What Is DASMA?
Door & Access Systems Manufacturers Association International, or DASMA for short, was established in 1996. It was the result of the consolidation of two of the industry's largest manufacturer associations; the Door Operator & Remote Controls Manufacturers Association (DORCMA) and the National Association of Garage Door Manufacturers (NAGDM). These two organizations have roots all the way back to 1959, when garage door openers were becoming prevalent in America. DASMA is a standards development organization that is accredited by the American National Standards Institute (ANSI). They have developed a variety of standards for the industry, of which several have been approved by ANSI. In 2006, the American Rolling Door Institute (ARDI) merged into DASMA.
There are several requirements for the different types of gates. Check out the diagrams as well as pdfs to make sure you're installing a slide or swing gate according to the safety standards of DASMA.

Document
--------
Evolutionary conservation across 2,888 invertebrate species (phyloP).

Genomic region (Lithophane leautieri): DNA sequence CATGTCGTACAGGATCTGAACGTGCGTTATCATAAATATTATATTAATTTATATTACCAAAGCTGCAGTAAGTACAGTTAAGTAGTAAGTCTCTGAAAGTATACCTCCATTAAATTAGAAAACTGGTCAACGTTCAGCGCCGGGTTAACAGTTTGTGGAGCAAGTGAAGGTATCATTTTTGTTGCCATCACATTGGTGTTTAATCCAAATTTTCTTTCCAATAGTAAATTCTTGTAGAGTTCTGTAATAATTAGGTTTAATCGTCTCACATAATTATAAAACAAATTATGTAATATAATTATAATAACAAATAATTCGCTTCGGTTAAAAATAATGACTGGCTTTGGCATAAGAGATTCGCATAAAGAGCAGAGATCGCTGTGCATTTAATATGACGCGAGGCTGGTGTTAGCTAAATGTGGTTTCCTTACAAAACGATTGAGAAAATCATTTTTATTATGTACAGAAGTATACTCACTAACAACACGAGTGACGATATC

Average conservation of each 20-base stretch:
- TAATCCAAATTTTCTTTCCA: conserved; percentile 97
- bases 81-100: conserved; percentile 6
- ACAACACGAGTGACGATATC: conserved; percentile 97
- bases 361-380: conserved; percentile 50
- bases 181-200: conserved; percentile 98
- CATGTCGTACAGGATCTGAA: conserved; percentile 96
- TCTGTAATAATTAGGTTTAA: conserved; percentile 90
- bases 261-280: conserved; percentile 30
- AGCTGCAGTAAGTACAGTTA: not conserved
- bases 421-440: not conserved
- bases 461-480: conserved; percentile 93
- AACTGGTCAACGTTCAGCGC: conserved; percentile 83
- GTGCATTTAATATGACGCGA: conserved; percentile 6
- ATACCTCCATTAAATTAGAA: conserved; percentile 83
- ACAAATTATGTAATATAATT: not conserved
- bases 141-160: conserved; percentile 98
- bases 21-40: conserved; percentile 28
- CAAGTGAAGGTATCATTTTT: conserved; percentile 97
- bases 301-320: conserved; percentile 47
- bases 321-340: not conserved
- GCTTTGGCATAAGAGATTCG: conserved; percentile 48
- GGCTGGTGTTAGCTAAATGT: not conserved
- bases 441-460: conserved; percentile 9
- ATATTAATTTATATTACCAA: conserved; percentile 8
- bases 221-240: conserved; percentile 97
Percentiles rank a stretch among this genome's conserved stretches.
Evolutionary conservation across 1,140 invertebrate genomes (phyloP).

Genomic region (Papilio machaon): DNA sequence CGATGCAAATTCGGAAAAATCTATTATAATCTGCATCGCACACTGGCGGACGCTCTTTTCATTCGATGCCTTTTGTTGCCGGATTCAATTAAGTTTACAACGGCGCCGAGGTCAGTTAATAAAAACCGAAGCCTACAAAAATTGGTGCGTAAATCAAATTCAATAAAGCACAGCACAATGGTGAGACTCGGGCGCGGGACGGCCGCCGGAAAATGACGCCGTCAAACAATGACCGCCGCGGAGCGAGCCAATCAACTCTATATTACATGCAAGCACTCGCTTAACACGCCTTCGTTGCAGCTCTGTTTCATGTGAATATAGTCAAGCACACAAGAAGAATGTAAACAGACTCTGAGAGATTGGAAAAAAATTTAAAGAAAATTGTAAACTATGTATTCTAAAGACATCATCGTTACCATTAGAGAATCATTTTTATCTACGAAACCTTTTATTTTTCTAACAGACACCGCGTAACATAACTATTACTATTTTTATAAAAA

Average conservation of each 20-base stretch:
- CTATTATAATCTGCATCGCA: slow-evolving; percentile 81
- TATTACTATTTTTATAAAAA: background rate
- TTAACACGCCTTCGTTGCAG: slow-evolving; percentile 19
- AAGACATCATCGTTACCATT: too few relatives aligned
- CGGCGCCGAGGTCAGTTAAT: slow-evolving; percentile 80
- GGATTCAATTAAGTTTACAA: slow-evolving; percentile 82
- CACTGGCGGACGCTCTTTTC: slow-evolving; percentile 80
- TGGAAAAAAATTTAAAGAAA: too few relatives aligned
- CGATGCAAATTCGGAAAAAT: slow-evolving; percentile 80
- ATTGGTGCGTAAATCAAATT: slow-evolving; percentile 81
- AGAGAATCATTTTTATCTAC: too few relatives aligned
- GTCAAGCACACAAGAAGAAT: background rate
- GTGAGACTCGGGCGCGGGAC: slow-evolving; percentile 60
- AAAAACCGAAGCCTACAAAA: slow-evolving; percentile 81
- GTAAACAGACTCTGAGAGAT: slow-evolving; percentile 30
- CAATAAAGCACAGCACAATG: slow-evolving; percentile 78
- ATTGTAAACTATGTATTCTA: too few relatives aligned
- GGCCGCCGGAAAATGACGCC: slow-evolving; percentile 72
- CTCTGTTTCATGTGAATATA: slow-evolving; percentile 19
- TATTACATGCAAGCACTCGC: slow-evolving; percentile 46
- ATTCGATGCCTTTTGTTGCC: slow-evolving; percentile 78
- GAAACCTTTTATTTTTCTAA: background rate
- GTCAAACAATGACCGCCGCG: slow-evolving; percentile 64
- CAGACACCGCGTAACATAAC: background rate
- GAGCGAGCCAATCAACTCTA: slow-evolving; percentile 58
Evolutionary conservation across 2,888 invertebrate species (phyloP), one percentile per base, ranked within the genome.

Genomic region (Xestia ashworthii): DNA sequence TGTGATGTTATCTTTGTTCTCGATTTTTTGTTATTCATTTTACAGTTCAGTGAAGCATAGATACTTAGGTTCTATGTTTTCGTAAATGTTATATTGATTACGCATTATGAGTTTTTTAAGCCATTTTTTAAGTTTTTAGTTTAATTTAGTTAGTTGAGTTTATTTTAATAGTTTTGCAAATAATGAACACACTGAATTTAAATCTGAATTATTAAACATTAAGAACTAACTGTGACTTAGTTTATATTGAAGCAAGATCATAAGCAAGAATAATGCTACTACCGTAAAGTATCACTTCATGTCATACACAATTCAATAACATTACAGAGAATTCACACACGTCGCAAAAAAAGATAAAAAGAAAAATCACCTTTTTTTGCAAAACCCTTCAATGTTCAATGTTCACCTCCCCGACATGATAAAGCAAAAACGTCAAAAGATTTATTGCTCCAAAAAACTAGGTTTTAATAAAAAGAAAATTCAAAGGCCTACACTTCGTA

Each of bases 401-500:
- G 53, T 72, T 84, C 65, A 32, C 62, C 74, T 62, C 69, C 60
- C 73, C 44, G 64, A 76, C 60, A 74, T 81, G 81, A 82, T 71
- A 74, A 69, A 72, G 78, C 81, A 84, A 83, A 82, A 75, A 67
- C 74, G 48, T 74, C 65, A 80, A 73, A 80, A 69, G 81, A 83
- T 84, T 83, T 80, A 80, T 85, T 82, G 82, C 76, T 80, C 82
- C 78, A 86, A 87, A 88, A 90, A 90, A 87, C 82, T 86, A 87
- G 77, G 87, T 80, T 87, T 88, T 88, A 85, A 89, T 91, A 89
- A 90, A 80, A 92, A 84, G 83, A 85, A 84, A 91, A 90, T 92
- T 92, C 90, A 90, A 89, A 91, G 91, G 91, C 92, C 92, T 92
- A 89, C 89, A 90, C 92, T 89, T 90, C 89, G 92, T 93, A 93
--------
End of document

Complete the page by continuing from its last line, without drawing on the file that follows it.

Swing Gate Requirements
Only install the operator on gates used for vehicular traffic. Be sure to direct pedestrians to a separate entry and exit. Refer to the illustrations. The gate site must be designed, so persons do not come in contact with the vehicular gate while it is moving. Signs must be posted to warn pedestrians to stay clear of the gate's entire travel path. A separate pedestrian entry/exit must be clearly visible and promote pedestrian usage.
Hinge Mount Location: Entrapment Considerations
Slide Gate Requirements